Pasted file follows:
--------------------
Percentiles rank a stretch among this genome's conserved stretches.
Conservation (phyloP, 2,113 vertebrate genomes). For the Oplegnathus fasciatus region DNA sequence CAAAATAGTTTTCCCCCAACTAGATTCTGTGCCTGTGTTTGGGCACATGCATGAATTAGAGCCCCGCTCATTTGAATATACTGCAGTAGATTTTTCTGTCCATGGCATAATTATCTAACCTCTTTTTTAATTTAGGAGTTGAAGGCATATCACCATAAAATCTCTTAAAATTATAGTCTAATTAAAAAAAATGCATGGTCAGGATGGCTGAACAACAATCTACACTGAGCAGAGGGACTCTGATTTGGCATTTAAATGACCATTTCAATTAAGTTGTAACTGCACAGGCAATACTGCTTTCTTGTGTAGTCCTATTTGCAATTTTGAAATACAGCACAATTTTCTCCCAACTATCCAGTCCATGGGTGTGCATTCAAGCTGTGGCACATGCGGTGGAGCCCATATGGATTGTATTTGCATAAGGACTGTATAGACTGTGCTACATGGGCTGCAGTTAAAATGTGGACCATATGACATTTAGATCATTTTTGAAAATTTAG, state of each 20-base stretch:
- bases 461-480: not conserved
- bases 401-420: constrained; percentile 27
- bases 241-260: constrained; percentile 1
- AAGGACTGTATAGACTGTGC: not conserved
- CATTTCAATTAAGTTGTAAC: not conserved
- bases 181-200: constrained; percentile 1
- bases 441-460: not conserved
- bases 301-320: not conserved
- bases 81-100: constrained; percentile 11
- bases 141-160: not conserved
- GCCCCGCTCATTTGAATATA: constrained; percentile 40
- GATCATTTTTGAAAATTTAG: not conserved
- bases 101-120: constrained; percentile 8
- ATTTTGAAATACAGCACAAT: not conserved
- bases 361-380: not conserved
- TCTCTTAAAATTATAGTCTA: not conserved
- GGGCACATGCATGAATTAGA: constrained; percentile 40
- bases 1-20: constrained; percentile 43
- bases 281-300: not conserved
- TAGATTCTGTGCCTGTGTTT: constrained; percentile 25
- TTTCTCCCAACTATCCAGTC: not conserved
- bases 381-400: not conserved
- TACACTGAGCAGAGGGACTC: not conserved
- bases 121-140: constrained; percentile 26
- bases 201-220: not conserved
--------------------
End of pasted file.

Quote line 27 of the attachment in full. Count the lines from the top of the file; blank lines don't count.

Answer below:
- bases 201-220: not conserved